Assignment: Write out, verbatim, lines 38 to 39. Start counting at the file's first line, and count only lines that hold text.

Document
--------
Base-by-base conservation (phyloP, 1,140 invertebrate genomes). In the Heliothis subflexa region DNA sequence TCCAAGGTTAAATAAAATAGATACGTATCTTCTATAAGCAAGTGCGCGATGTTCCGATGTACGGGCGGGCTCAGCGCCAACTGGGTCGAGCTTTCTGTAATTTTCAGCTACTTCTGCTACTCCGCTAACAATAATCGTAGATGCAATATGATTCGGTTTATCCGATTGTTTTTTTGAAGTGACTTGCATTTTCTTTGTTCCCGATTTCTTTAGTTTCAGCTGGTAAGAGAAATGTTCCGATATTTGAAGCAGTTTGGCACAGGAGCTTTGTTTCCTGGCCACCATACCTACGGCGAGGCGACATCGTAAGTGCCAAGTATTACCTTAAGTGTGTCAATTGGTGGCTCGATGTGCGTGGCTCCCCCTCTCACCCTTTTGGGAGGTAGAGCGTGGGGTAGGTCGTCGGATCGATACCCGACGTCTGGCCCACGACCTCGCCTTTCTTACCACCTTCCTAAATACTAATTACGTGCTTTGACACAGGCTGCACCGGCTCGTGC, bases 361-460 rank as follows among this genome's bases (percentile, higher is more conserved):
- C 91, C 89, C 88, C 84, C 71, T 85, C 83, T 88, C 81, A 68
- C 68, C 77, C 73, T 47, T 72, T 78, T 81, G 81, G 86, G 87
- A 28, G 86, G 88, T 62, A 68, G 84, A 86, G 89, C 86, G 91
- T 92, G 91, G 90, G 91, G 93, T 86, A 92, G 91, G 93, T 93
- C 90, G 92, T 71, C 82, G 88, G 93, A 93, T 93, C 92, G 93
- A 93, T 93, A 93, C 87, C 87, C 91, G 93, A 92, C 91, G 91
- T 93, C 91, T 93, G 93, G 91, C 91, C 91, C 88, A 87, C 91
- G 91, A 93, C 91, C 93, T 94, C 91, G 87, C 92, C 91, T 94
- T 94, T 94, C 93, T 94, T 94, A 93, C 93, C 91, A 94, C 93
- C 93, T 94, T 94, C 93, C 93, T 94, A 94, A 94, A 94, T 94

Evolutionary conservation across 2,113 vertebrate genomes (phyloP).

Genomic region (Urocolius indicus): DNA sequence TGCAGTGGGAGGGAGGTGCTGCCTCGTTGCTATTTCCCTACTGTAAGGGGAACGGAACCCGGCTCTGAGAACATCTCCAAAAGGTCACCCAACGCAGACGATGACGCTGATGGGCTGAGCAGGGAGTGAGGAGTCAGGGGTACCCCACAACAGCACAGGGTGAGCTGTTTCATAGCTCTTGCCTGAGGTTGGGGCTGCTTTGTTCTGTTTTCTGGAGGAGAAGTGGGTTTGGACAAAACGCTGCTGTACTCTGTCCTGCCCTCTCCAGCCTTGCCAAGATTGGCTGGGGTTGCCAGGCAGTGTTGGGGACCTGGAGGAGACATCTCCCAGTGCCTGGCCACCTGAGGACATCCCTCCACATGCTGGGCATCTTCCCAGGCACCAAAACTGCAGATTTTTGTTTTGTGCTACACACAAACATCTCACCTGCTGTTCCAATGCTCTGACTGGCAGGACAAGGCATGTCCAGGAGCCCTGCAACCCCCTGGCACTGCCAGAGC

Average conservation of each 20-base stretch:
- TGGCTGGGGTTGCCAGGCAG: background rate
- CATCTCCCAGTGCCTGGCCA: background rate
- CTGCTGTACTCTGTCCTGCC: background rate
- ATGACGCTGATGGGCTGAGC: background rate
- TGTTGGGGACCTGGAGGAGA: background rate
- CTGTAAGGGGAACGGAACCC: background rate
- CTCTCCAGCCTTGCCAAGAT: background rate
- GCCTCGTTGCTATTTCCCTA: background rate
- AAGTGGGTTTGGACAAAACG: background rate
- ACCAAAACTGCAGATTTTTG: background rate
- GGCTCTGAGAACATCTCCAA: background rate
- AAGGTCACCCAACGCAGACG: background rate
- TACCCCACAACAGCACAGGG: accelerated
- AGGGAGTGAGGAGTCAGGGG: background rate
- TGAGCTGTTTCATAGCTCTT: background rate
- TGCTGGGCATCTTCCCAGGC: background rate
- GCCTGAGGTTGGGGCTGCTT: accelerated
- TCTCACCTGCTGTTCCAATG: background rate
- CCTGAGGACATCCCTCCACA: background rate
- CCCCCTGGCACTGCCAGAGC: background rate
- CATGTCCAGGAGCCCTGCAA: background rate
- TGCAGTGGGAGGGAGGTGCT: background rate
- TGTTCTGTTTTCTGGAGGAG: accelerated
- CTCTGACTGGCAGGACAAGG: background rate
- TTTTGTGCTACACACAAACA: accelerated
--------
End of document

- CTCTGACTGGCAGGACAAGG: background rate
- TTTTGTGCTACACACAAACA: accelerated